By Leonel Abasola

BUSINESS UNUSUAL. Philippine Health Insurance Corp. transactions go through the manual process, like in this branch in Mother Ignacia Avenue, Quezon City, on Sept. 26, 2023, four days after its system was attacked by the Medusa ransomware. The cyberhackers are reportedly demanding USD300,000 or about PHP17 million to decrypt the files, but the state health insurer said it won’t pay. (PNA photo by Joan Bondoc)

MANILA – The Department of Information and Communications Technology (DICT) said it is restoring PhilHealth’s systems affected by a ransomware attack, as it condemned the attempt to illegally access member information.

“Efforts to restore the functionality of PhilHealth’s DNS server are underway. An extensive checklist has been prepared by the DICT to benchmark PhilHealth’s readiness to get their systems online,” the DICT said in a statement Thursday.

The department said they would continue to investigate and monitor the acquired logs from PhilHealth’s affected systems and fully secure and ensure the stability of its systems.

PhilHealth has been on manual operation since Sept. 22 after the hacking of its database through the Medusa ransomware.

As of Sept. 25, PhilHealth’s critical web services have only been accessible through their IP addresses and ongoing comprehensive security scanning, the DICT said.

PhilHealth Senior Vice President for Health Finance Policy, Dr. Israel Francis Pargas, earlier said about 72 workstations were infected and the affected systems include the e-claims system, member portal system, and collection system.

He said no personal and medical information of PhilHealth members has been compromised.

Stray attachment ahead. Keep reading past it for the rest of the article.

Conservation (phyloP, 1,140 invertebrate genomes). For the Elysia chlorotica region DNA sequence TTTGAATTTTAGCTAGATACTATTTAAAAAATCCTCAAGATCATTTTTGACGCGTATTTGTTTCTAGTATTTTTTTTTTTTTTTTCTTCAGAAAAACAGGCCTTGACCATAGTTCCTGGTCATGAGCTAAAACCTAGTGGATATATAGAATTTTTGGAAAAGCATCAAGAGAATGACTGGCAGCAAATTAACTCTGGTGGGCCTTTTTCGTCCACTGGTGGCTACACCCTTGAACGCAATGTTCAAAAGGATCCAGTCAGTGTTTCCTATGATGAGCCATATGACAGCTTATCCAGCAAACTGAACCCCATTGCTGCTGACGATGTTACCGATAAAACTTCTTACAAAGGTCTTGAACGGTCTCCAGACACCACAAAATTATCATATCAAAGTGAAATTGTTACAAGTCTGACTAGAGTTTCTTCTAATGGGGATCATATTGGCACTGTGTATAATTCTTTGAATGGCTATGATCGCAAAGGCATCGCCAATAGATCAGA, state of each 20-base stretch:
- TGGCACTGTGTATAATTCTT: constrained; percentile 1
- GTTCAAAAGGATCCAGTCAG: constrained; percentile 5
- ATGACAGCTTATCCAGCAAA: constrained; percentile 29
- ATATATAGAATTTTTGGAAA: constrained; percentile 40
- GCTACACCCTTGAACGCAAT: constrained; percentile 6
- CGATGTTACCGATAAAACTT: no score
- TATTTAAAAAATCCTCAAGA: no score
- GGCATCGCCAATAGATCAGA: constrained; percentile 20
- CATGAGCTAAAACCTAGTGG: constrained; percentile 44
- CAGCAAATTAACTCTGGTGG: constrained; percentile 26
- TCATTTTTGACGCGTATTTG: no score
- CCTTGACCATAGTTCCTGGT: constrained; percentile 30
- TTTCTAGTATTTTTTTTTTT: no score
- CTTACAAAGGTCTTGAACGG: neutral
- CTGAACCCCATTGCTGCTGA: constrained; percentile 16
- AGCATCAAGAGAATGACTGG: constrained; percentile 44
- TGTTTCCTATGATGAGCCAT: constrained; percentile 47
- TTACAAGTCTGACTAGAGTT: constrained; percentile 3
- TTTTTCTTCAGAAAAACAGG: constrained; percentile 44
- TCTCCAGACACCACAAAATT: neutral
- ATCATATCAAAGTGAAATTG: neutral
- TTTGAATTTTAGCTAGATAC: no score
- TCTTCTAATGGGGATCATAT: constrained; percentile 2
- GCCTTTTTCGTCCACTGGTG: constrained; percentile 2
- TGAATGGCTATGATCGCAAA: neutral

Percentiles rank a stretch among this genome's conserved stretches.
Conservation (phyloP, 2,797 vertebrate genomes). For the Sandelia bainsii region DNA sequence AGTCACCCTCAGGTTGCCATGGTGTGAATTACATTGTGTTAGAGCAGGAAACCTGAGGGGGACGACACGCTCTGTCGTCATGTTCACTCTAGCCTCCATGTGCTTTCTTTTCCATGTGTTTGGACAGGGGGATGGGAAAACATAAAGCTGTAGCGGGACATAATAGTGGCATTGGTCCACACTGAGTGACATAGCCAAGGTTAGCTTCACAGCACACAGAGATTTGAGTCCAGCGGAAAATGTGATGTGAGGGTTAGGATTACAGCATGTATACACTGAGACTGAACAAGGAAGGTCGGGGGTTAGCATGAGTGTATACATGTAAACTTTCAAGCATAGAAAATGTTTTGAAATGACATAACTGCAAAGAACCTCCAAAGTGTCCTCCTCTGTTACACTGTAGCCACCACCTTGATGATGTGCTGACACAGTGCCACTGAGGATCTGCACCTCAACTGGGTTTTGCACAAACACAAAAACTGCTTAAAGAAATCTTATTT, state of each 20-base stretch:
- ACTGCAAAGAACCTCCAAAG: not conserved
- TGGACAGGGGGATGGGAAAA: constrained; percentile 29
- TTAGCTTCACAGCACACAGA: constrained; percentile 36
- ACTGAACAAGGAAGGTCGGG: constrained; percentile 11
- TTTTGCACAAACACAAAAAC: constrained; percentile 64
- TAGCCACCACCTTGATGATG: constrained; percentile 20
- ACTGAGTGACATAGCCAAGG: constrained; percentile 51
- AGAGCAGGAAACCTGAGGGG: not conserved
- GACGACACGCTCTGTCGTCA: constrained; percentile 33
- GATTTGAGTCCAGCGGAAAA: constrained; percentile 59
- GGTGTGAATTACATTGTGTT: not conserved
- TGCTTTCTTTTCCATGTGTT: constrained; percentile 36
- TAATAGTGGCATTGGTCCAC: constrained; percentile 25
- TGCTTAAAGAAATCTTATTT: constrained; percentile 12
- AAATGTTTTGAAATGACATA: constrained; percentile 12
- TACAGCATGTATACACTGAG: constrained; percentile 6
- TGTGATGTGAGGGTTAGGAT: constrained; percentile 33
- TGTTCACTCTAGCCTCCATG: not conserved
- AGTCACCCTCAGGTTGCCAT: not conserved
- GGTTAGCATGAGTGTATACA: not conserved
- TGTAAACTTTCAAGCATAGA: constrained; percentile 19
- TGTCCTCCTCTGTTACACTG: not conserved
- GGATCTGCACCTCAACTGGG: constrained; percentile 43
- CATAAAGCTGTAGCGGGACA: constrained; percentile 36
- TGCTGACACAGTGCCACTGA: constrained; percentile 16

Upon learning of the breach, the DICT implemented critical security measures, including the disconnection of workstations from the network, prompt coordination with PhilHealth to gauge the extent of the attack, and collection of relevant logs for thorough analysis.

Earlier, the DICT said the Medusa ransomware attacks began in 2019.

International syndicates usually acquire data from websites and encrypt them. For the data to be decrypted and used again, these groups demand a ransom payment from owners of compromised device/s.

In an advisory, the DICT said the Medusa ransomware is distributed by “exploiting publicly exposed Remote Desktop Protocol servers either through brute force attacks, phishing campaigns, or exploitation of existing vulnerabilities.”

“Once inside the network, the Medusa ransomware will then move laterally on the network to infect other machines via Server Message Block or by exploiting the Windows Management Instrumentation,” the DICT said.

The agency advised government agencies and the public to refer to the technical advisory through the link for further details about the Medusa ransomware and the measures that must be implemented to prevent it from accessing systems and devices. (PNA)